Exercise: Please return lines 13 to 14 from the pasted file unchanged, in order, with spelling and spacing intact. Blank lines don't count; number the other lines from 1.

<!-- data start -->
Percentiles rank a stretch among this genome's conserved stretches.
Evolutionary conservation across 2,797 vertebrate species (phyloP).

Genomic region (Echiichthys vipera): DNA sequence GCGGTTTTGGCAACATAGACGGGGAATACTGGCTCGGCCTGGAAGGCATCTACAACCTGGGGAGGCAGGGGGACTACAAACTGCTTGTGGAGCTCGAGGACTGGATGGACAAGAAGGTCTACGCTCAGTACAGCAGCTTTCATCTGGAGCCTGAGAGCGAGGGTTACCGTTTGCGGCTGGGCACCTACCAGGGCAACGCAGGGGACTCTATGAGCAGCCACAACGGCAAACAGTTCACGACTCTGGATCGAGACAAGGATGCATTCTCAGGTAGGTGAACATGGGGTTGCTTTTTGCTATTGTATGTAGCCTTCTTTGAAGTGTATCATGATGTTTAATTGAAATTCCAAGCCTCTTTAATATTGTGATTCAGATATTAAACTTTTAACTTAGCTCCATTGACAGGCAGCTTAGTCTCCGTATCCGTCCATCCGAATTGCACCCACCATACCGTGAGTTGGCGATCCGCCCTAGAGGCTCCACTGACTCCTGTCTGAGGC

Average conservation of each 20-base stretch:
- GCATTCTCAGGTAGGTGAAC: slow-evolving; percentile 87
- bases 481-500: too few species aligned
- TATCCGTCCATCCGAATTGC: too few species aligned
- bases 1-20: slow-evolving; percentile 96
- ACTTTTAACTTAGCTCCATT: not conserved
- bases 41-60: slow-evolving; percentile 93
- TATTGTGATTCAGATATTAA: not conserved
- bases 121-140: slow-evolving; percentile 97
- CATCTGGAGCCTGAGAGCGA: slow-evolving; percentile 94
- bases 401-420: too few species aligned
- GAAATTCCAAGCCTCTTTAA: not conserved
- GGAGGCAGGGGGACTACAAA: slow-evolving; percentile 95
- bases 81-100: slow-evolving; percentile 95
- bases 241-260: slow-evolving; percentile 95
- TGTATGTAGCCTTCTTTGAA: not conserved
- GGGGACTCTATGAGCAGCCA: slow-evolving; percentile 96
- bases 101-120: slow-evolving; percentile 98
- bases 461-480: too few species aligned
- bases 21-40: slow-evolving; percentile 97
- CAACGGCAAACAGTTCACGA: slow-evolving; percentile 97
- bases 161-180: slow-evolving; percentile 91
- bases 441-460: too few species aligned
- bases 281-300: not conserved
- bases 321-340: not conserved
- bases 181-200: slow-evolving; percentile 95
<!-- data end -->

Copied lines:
- CATCTGGAGCCTGAGAGCGA: slow-evolving; percentile 94
- bases 401-420: too few species aligned